Some of these writers I'd not heard of, but many I had, since they are successful poets and fiction writers, people like Gail Godwin, Lisa Alther, Nikki Giovanni, and Mary Lee Settle, just to name a few. And there is, too, editor Joyce Dyer's lovely and erudite Introduction. (And you must read Dyer's two beautiful memoirs, GUM-DIPPED: A DAUGHTER REMEMBERS RUBBER TOWN and GOOSETOWN: RECONSTRUCTING AN AKRON NEIGHBORHOOD.)

I have actually been sampling these stories over a span of several years now, and still have a few left to read, but thought it was time to get the word out, to share my enjoyment of these variously lovely and moving little pieces of Appalachian living and writing. I can't begin to tell you how much I admire these women. My highest recommendation.

- Tim Bazzett, author of the memoir, BOOKLOVER
… (mere)
TimBazzett | 1 anden anmeldelse | Jul 26, 2017 |
This review was written for LibraryThing Early Reviewers.
The author spent her early years in the now-gone Akron neighborhood of Goosetown around 1950, and attempts to reconstruct the people and places of that time. With the help of her beloved Uncle Paul and various archives, she comes to understand her past. Unfortunately, very little happened. Painstaking detail is lavished on minor events. True, a young cousin was tragically killed in an accident, and there's the mystery of where a grandfather disappeared for several years - but most of this left me cold. I felt bad for not caring, but reading this was like watching someone's endless vacation slides (and the book's not even that long).… (mere)
ennie | 12 andre anmeldelser | May 15, 2010 |
This review was written for LibraryThing Early Reviewers.
I'm sorry, but I just couldn't get interested in either the characters nor the town. I got halfway through the book and was just bored every page. I hate to give a bad review, but I can't say anything good about it. If there is some great improvement later in the book please let me know and I'll try to finish it. In the meantime I have too many good books sitting around just waiting to be read.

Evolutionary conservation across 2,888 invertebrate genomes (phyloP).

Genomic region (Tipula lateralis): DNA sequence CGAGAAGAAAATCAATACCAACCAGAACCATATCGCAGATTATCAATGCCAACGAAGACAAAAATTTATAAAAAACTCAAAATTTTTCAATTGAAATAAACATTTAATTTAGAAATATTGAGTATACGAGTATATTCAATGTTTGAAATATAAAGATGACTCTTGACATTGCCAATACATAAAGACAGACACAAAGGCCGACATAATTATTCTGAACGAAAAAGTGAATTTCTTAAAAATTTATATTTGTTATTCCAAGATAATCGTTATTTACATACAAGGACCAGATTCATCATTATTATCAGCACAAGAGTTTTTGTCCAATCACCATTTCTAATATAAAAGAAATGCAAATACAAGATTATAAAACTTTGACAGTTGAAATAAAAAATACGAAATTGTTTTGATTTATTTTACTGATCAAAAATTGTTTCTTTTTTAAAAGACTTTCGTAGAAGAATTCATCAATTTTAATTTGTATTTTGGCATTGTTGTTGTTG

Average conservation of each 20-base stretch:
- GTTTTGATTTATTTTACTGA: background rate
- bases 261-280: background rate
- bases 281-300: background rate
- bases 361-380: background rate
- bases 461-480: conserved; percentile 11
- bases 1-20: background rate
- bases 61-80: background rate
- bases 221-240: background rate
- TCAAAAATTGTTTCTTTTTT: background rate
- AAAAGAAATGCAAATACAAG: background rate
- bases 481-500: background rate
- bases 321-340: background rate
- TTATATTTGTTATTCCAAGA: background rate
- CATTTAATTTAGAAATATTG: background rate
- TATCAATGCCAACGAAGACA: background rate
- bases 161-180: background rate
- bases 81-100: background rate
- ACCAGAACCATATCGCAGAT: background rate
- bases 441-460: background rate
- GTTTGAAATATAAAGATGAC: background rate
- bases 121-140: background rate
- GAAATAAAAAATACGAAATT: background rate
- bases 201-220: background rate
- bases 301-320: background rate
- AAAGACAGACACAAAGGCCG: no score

BinnieBee | 12 andre anmeldelser | Apr 18, 2010 |
This review was written for LibraryThing Member Giveaways.
I took a while in reading this book in order to really soak up eveything I read. It was a detailed history of the Ohio Firestone indutry from the authors perspective as a girl growing into adolesence and adulthood. Although I could not identify with the majority of the book, the part that did hit home with me was the end, when her mother and father fell ill. The chapters about the battle with alzheimers was eerily similar to what I went through with my grandfather.

Overall, I felt the book was a bit slow, but is very well written. It is a beautiful story of learning that the people you look up to most, are usually the ones to let you down the most.… (mere)
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sringle1202 | 3 andre anmeldelser | Apr 9, 2010 |


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Associated Authors

Jennifer Cognard-Black Editor, Contributor
Elizabeth Macleod Walls Editor, Contributor
Nikky Finney Contributor
Rita Sims Quillen Contributor
Betsy Sholl Contributor
Marilou Awiakta Contributor
Jo Carson Contributor
Sidney Saylor Farr Contributor
Lee Smith Contributor
Jane Stuart Contributor
Hilda Downer Contributor
Llewellyn McKernan Contributor
Bettie Sellers Contributor
Lisa Koger Contributor
Ellesa Clay High Contributor
Sharyn McCrumb Contributor
Maggie Anderson Contributor
Lou V.P. Crabtree Contributor
Gail Godwin Contributor
Nikki Giovanni Contributor
Lisa Alther Contributor
Mary Lee Settle Contributor
Denise Giardina Contributor
Barbara Smith Contributor
George Ella Lyon Contributor
Jean Ritchie Contributor
Wilma Dykeman Contributor
Anne Shelby Contributor
Sheila Kay Adams Contributor
Maureen Stanton Contributor
Monica Frantz Contributor
Norma Tilden Contributor
Karen Outen Contributor
Jen Hirt Contributor
Monica Berlin Contributor
E. J. Levy Contributor
Ana Maria Spagna Contributor
Mary Quade Contributor
Emily Rapp Contributor
Joy Castro Contributor
Debra Marquart Contributor
Mary Swander Contributor
Rebecca McClanahan Contributor
Diana Salman Contributor